• Consumption – What have consumers and businesses learned about what their demand for goods, commodities, and services has on life, the climate, the environment, and sustainability? What impact will greater consumer enlightenment have on country priorities and wealth?
  • Communications – What lessons emerge from crisis communication direct from government to the general public? What can change to reduce misinformation in printed, broadcast, and internet-based media, and on social media platforms? How have public attitudes to regulation and privacy changed due to the pandemic?

Tech crosses all 6 pillars. It has mostly been a saviour in this crisis, especially when you realise that if this pandemic had happened 10 to 15 years ago when tech was less mature, the impact on our lives would have been orders of magnitude worse.

So, there you have it. A simple observation can trigger an unexpected train of thought. Fortunately, the Badger’s not a country leader. One thing’s certain, however. The world has changed and things really can’t be same as they were. Our leaders must know that?

Crisis! A time that always exposes ‘True Colours’…

A week ago, on a sunny UK Spring day, the Badger sat in his conservatory reflecting on how COVID-19 has emptied the streets and impacted lives and livelihoods. The birds and creamy yellow clumps of self-seeded polyanthus in the garden provided a reminder of nature’s glory as the Badger thought about the pressures on those leading the response to the pandemic. The Badger knows from coordinating his employer’s business continuity responses to events like the 7th July 2005 London terror attacks and the 2010 volcanic ash clouds from Iceland, that decisions must be taken and a course of action set even if the information available is conflicting or fuzzy. Some will always challenge the decisions and course of action, but the Badger learned that it’s important not to become distracted or defensive. Proper lessons to be learned come from a proper post-crisis review in calmer times.

As the Badger cogitated, Cyndi Lauper’s song ‘True Colours’ came on the radio. The ‘true colours’ idiom comes from the 18th century when ships showed their country flag (‘colours’) when going into battle. Many showed a flag of a different country to make opponents think they were friendly, only to show their real flag (‘true colours’) as they attacked. The song reminded the Badger that, in his experience, the ‘true colours’ of leaders, business executives, suppliers, clients, and staff quickly move into plain sight during a business continuity crisis, sometimes producing unexpected surprises. As leaders tackle COVID-19, the Badger thinks ‘true colours’ are being exposed everywhere and the picture they paint of the modern world isn’t pretty.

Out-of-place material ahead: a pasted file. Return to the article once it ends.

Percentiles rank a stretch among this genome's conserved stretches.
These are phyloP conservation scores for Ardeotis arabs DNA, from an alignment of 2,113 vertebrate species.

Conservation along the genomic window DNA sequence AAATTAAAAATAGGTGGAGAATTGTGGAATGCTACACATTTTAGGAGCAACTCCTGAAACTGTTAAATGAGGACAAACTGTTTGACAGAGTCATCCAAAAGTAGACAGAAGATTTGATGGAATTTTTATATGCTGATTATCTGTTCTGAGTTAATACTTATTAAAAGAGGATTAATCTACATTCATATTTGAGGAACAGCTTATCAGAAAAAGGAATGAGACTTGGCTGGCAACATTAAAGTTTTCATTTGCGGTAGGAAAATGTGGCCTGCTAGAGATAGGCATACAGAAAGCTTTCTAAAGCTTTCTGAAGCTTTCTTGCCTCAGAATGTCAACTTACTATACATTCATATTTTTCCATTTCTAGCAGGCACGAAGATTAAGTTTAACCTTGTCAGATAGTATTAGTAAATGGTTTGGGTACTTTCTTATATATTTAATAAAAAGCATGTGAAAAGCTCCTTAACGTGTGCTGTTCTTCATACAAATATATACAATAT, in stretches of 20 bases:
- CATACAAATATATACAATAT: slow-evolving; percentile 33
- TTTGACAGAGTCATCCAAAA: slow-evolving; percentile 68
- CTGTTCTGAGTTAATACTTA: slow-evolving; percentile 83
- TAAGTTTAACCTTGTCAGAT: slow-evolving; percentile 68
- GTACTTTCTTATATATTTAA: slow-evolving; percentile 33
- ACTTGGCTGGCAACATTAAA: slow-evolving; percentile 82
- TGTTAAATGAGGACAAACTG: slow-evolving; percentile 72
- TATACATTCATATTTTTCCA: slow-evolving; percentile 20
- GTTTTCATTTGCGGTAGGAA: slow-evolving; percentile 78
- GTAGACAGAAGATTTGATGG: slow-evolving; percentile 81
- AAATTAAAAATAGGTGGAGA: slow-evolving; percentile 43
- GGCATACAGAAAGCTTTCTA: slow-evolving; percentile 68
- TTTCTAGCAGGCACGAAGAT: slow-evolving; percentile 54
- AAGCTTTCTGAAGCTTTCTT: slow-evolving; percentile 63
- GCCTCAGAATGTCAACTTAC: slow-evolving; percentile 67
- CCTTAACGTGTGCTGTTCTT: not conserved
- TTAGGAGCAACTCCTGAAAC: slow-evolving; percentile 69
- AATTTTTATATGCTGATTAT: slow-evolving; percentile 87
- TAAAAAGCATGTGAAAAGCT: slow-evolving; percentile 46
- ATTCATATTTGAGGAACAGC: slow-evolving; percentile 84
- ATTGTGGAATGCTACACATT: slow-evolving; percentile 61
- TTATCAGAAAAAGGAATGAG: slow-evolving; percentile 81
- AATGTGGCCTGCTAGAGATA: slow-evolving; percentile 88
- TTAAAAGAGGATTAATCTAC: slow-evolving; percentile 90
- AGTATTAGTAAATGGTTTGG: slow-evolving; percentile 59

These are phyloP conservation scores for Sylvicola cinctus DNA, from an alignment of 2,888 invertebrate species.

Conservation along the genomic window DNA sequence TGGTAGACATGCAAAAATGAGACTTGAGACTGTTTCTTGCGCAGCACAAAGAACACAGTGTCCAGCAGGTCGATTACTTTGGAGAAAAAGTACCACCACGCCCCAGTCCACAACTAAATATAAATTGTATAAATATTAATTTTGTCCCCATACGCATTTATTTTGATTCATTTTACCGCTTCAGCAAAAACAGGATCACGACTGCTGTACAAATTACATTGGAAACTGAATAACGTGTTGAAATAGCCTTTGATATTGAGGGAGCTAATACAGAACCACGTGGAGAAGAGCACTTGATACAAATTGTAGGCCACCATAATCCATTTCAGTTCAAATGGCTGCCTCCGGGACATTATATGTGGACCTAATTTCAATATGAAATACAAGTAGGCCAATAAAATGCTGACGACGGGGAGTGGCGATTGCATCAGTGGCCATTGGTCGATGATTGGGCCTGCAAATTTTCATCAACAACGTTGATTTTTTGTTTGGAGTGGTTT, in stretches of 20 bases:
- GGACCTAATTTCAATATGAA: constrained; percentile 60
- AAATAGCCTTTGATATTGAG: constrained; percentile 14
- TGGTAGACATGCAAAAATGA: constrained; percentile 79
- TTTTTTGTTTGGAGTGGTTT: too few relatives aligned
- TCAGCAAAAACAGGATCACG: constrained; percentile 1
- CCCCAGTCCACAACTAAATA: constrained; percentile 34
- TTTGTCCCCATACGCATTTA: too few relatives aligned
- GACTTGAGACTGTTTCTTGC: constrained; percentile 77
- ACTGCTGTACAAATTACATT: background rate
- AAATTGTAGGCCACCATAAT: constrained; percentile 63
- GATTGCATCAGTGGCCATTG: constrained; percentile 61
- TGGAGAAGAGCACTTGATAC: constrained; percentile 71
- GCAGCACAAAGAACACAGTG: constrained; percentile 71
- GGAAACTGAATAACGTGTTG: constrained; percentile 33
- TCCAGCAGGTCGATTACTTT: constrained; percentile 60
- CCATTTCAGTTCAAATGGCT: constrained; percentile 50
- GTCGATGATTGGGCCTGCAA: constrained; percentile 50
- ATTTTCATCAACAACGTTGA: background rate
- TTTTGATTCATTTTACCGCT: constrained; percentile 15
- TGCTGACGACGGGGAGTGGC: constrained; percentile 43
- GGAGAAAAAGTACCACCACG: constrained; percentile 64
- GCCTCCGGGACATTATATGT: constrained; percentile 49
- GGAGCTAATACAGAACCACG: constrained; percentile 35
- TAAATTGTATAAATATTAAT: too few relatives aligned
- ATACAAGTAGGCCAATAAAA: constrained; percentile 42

The Badger decided that a few points captured his opinion on what the pandemic has exposed about the world so far, namely:

  • Modern tech is both a help and a hinderance, but without it and the resilient IT supporting institutions, businesses, individuals and economic activity, things would be apocalyptic.
  • When government, businesses, and people come together to ‘do the right thing’ awesome things of complexity and scale can be achieved in a short time.
    • In the digital age people are more profligate, selfish, impatient and prone to panic than they were 20 years ago.
  • Doctors, nurses, health care and emergency service workers do what we have always known they do – selflessly put patients first.
  • Governmental chief scientific and medical advisers are excellent, clear, and credible (at least in the UK). It is scientists, technologists, engineers and mathematicians who are at the heart of finding solutions to our problems.
  • Which news sources do you trust? Social media and broadcast news appears to dwell on negatives, spin, and those who want to complain about something. Journalists need stories not necessarily facts, but at times like this balance and trustworthiness rather than bias is crucial.
  • Life will be different when the pandemic is over. Public tolerance of globalisation, over-reliance on global supply chains, inaction on climate change, executive excess, businesses that operate with little prudence, and any resistance to ‘working from home’ for sections of society is at a low ebb and will force the hand of politicians over the coming years.

That was a week ago. Would the Badger change anything after another week of lockdown? No. Why? Because the ‘true colours’ of the pre-COVID-19 world are even more evident on a daily basis. Things must change…

Quick to blame or complain, slow to praise…

If you’ve ever been asked to take on the responsibility for fixing a failing project, programme, or service delivery that’s causing serious relationship, financial, reputation or business difficulties, then you’ll know that when you take the reins lots of people will tell you about the bad things, who’s to blame, and what should have happened but didn’t. You’ll also know that far fewer people will tell you about the good things, the good people, and their good ideas to improve matters. There are always good things! They are, however, swamped by a fog of grumbles, complaints, politics and blame narratives! An experienced leader knows about this imbalance and ensures that ‘balance is restored’ by putting the right people with the right attitude in the right place to turn failure into success. After all, it’s a fully committed, positive and aligned team that really turns things around, not the person at the top!